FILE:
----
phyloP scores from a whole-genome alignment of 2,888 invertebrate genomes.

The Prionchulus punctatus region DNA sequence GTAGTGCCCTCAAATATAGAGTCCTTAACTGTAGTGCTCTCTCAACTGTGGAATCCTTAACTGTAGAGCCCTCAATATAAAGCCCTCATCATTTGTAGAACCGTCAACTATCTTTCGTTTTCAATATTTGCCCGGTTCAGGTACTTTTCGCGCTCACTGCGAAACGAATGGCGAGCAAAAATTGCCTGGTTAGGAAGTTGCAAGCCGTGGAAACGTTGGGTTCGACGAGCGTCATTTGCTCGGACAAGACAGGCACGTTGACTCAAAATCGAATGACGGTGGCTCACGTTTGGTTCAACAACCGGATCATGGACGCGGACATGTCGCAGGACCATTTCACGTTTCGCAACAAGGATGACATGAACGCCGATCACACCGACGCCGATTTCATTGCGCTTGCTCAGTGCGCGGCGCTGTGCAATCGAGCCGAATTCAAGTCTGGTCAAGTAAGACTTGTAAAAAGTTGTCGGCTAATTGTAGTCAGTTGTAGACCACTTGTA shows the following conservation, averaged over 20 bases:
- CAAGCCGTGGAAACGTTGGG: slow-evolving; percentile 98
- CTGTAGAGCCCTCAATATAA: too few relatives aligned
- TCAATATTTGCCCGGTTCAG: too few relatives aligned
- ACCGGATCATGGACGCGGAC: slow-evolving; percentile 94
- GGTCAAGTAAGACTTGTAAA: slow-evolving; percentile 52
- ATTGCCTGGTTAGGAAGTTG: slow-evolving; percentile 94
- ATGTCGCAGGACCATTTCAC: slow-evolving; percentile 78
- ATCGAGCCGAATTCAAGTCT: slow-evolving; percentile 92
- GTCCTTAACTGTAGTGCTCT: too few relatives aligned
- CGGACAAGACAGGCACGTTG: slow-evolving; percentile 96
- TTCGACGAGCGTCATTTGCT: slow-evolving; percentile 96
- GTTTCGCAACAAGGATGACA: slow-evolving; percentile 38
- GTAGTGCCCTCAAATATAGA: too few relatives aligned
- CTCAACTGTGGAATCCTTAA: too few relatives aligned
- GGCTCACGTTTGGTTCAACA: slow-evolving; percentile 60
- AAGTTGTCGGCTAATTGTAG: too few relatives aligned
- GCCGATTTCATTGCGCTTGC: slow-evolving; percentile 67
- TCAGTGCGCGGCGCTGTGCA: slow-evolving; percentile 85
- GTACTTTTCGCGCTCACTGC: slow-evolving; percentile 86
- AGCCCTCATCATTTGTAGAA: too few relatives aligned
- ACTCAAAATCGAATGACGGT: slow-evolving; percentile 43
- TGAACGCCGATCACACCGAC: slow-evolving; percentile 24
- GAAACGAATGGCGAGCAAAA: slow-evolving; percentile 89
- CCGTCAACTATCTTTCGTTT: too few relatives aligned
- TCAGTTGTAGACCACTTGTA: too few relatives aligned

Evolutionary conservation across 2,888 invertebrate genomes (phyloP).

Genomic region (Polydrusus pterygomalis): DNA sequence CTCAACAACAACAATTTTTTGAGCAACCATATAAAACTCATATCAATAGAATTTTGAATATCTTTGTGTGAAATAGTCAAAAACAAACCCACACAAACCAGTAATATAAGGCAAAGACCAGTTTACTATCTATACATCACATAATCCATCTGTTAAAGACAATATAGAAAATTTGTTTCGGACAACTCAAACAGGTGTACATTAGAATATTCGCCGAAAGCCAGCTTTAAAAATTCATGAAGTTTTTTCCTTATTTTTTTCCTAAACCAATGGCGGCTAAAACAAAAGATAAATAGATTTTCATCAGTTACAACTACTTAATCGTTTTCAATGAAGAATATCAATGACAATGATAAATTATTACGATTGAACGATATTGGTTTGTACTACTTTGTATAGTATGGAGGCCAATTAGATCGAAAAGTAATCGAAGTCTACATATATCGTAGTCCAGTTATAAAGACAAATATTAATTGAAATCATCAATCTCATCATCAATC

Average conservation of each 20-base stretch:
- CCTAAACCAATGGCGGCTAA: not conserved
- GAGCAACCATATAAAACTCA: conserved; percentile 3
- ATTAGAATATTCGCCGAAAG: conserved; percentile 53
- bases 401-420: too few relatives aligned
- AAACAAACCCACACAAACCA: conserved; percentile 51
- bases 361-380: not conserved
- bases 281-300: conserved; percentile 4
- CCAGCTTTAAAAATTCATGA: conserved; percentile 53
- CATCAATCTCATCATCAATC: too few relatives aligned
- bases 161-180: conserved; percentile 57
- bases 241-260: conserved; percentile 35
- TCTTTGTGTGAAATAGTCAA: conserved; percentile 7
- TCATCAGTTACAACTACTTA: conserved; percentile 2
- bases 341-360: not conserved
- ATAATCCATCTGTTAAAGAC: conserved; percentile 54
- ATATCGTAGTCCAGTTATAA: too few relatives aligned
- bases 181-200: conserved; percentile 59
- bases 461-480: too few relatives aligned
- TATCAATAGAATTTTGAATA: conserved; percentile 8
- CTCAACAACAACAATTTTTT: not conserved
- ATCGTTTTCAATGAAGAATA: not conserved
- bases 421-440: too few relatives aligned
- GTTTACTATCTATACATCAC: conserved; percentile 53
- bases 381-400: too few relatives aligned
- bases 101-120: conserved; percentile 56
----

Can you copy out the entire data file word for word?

phyloP scores from a whole-genome alignment of 2,888 invertebrate genomes.

The Prionchulus punctatus region DNA sequence GTAGTGCCCTCAAATATAGAGTCCTTAACTGTAGTGCTCTCTCAACTGTGGAATCCTTAACTGTAGAGCCCTCAATATAAAGCCCTCATCATTTGTAGAACCGTCAACTATCTTTCGTTTTCAATATTTGCCCGGTTCAGGTACTTTTCGCGCTCACTGCGAAACGAATGGCGAGCAAAAATTGCCTGGTTAGGAAGTTGCAAGCCGTGGAAACGTTGGGTTCGACGAGCGTCATTTGCTCGGACAAGACAGGCACGTTGACTCAAAATCGAATGACGGTGGCTCACGTTTGGTTCAACAACCGGATCATGGACGCGGACATGTCGCAGGACCATTTCACGTTTCGCAACAAGGATGACATGAACGCCGATCACACCGACGCCGATTTCATTGCGCTTGCTCAGTGCGCGGCGCTGTGCAATCGAGCCGAATTCAAGTCTGGTCAAGTAAGACTTGTAAAAAGTTGTCGGCTAATTGTAGTCAGTTGTAGACCACTTGTA shows the following conservation, averaged over 20 bases:
- CAAGCCGTGGAAACGTTGGG: slow-evolving; percentile 98
- CTGTAGAGCCCTCAATATAA: too few relatives aligned
- TCAATATTTGCCCGGTTCAG: too few relatives aligned
- ACCGGATCATGGACGCGGAC: slow-evolving; percentile 94
- GGTCAAGTAAGACTTGTAAA: slow-evolving; percentile 52
- ATTGCCTGGTTAGGAAGTTG: slow-evolving; percentile 94
- ATGTCGCAGGACCATTTCAC: slow-evolving; percentile 78
- ATCGAGCCGAATTCAAGTCT: slow-evolving; percentile 92
- GTCCTTAACTGTAGTGCTCT: too few relatives aligned
- CGGACAAGACAGGCACGTTG: slow-evolving; percentile 96
- TTCGACGAGCGTCATTTGCT: slow-evolving; percentile 96
- GTTTCGCAACAAGGATGACA: slow-evolving; percentile 38
- GTAGTGCCCTCAAATATAGA: too few relatives aligned
- CTCAACTGTGGAATCCTTAA: too few relatives aligned
- GGCTCACGTTTGGTTCAACA: slow-evolving; percentile 60
- AAGTTGTCGGCTAATTGTAG: too few relatives aligned
- GCCGATTTCATTGCGCTTGC: slow-evolving; percentile 67
- TCAGTGCGCGGCGCTGTGCA: slow-evolving; percentile 85
- GTACTTTTCGCGCTCACTGC: slow-evolving; percentile 86
- AGCCCTCATCATTTGTAGAA: too few relatives aligned
- ACTCAAAATCGAATGACGGT: slow-evolving; percentile 43
- TGAACGCCGATCACACCGAC: slow-evolving; percentile 24
- GAAACGAATGGCGAGCAAAA: slow-evolving; percentile 89
- CCGTCAACTATCTTTCGTTT: too few relatives aligned
- TCAGTTGTAGACCACTTGTA: too few relatives aligned

Evolutionary conservation across 2,888 invertebrate genomes (phyloP).

Genomic region (Polydrusus pterygomalis): DNA sequence CTCAACAACAACAATTTTTTGAGCAACCATATAAAACTCATATCAATAGAATTTTGAATATCTTTGTGTGAAATAGTCAAAAACAAACCCACACAAACCAGTAATATAAGGCAAAGACCAGTTTACTATCTATACATCACATAATCCATCTGTTAAAGACAATATAGAAAATTTGTTTCGGACAACTCAAACAGGTGTACATTAGAATATTCGCCGAAAGCCAGCTTTAAAAATTCATGAAGTTTTTTCCTTATTTTTTTCCTAAACCAATGGCGGCTAAAACAAAAGATAAATAGATTTTCATCAGTTACAACTACTTAATCGTTTTCAATGAAGAATATCAATGACAATGATAAATTATTACGATTGAACGATATTGGTTTGTACTACTTTGTATAGTATGGAGGCCAATTAGATCGAAAAGTAATCGAAGTCTACATATATCGTAGTCCAGTTATAAAGACAAATATTAATTGAAATCATCAATCTCATCATCAATC

Average conservation of each 20-base stretch:
- CCTAAACCAATGGCGGCTAA: not conserved
- GAGCAACCATATAAAACTCA: conserved; percentile 3
- ATTAGAATATTCGCCGAAAG: conserved; percentile 53
- bases 401-420: too few relatives aligned
- AAACAAACCCACACAAACCA: conserved; percentile 51
- bases 361-380: not conserved
- bases 281-300: conserved; percentile 4
- CCAGCTTTAAAAATTCATGA: conserved; percentile 53
- CATCAATCTCATCATCAATC: too few relatives aligned
- bases 161-180: conserved; percentile 57
- bases 241-260: conserved; percentile 35
- TCTTTGTGTGAAATAGTCAA: conserved; percentile 7
- TCATCAGTTACAACTACTTA: conserved; percentile 2
- bases 341-360: not conserved
- ATAATCCATCTGTTAAAGAC: conserved; percentile 54
- ATATCGTAGTCCAGTTATAA: too few relatives aligned
- bases 181-200: conserved; percentile 59
- bases 461-480: too few relatives aligned
- TATCAATAGAATTTTGAATA: conserved; percentile 8
- CTCAACAACAACAATTTTTT: not conserved
- ATCGTTTTCAATGAAGAATA: not conserved
- bases 421-440: too few relatives aligned
- GTTTACTATCTATACATCAC: conserved; percentile 53
- bases 381-400: too few relatives aligned
- bases 101-120: conserved; percentile 56